|What’s Being Overlooked in the Immigration Debate|
|USA Robert E. Meyer
June 23, 2007
I have heard it said that big problems are really just little problems that were neglected when they were small. Never was a truer word spoken in regards to the current immigration imbroglio. Years of neglecting the problem have made it nearly insurmountable now.
Since there is a voting block to lose in the process of making one false move on the immigration front, many Republicans have taken a surprising stance in opposition of their constituents. But one thing is abundantly clear: conservatives can’t win this issue trying to imitate the positions of liberals.
Liberals have attempted to strike their philosophical touche by claiming that those who support cracking down on illegal aliens, would take care of the problem at ground zero on the demand side if they were really concerned about stopping illegal entry into the U.S. This means enforcement against companies that hire illegal aliens out of willful expedience. If there are no employment opportunities, then they will not come, so to speak.
There seems to be a major push for granting a quasi-amnesty for the illegal aliens in this country. Various reasons are given for such compliance. Those coming over the border from Mexico and Central America will do jobs that fifth-generation Americans wouldn’t do during their worst nightmares, we are told. We are reminded they are hard working people. We are told they will help to prop up the Social Security system, etc. Politicians also remind us of the impracticality of rounding up 12 million plus illegal aliens and sending them back over the border. All of these points may be well and true, but do they justify breaking and ignoring current law? If I was in their shoes, would I do the same. Perhaps, but what other country would tolerate it? What other country could withstand the humanitarian onslaught stretching their social safety net?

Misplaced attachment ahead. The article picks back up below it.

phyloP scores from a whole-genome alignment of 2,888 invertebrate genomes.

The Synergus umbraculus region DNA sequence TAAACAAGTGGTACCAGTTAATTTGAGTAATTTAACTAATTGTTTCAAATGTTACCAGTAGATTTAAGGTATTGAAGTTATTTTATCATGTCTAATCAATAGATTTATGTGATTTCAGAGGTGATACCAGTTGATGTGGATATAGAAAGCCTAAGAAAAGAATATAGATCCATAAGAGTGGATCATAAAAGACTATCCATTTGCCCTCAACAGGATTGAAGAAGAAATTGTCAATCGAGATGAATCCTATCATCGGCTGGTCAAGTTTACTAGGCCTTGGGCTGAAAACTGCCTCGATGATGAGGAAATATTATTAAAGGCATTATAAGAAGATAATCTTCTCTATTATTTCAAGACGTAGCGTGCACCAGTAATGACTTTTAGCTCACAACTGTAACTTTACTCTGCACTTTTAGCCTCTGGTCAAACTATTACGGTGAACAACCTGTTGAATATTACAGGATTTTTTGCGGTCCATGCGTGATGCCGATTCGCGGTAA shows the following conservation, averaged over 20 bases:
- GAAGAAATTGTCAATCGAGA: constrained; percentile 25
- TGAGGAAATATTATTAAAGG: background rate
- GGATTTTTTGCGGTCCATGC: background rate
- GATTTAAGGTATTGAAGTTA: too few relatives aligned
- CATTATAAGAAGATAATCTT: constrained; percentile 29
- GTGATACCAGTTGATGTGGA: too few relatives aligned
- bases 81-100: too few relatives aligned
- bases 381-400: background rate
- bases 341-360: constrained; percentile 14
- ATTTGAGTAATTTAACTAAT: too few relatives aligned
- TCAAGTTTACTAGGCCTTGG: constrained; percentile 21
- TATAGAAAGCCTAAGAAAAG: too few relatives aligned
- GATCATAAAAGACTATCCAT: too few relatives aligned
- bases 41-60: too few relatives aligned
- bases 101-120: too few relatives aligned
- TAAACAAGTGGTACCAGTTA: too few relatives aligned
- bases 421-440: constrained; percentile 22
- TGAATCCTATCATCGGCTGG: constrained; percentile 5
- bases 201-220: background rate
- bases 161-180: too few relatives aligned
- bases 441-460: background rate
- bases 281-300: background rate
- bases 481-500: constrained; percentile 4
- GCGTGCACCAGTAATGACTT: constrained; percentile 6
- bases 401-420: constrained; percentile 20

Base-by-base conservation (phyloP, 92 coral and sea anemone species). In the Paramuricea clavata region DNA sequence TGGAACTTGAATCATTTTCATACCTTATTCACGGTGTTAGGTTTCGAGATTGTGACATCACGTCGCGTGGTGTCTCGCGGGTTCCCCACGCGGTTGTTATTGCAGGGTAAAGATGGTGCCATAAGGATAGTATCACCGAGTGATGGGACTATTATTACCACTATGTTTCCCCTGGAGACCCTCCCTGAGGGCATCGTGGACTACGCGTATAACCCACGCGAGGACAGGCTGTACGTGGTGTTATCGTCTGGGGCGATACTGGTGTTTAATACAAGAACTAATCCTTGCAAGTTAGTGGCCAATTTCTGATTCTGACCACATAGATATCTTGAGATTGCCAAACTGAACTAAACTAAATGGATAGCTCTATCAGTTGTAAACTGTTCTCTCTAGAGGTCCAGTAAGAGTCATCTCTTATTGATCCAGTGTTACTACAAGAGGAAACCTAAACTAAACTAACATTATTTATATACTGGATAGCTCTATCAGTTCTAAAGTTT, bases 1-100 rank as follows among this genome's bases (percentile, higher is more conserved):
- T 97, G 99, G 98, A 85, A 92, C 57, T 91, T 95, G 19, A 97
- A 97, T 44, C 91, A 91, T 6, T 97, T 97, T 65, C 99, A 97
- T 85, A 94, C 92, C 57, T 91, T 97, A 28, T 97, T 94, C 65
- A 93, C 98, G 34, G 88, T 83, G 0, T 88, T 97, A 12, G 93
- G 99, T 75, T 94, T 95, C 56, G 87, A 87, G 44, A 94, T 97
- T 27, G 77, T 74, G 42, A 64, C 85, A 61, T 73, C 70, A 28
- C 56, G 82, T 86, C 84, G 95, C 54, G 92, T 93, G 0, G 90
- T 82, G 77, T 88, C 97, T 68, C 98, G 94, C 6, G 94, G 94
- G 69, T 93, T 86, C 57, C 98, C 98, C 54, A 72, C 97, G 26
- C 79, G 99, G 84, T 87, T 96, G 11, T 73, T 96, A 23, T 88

Many of the political leaders want a comprehensive immigration bill. Those opposed to the current congressional legislation see the need to emphasize a policy puts national security first, even if the immigration fiasco is dealt with in various stages. That means a serious plan to seal the borders is priority one.
I believe President Bush is wrong on immigration. Sen. Ted Kennedy was dead wrong when he backed the grandfather and patriarch of our current immigration bill in 1965, saying that the things which are now happening, would never occur because of that legislation. President Reagan was wrong when he signed the Simpson-Mazzoli bill, thinking that the provisions of it would actually be obeyed, and that it would be a once-and-for-all amnesty event. And considering the past, why should we believe the currently proposed legislation will be enforced in its entirety either?
The temptation for those who are unable to articulate good arguments in favor of the amnesty-leaning position, is to simply demean the opponents by calling them racist, or hate mongers.
Concerning the local level, some leaders in the church have been among the greatest facilitators in this matter. David Zubik, the Bishop of the Green Bay diocese impugned those who would be unwilling to accept illegal immigration with outstretched arms.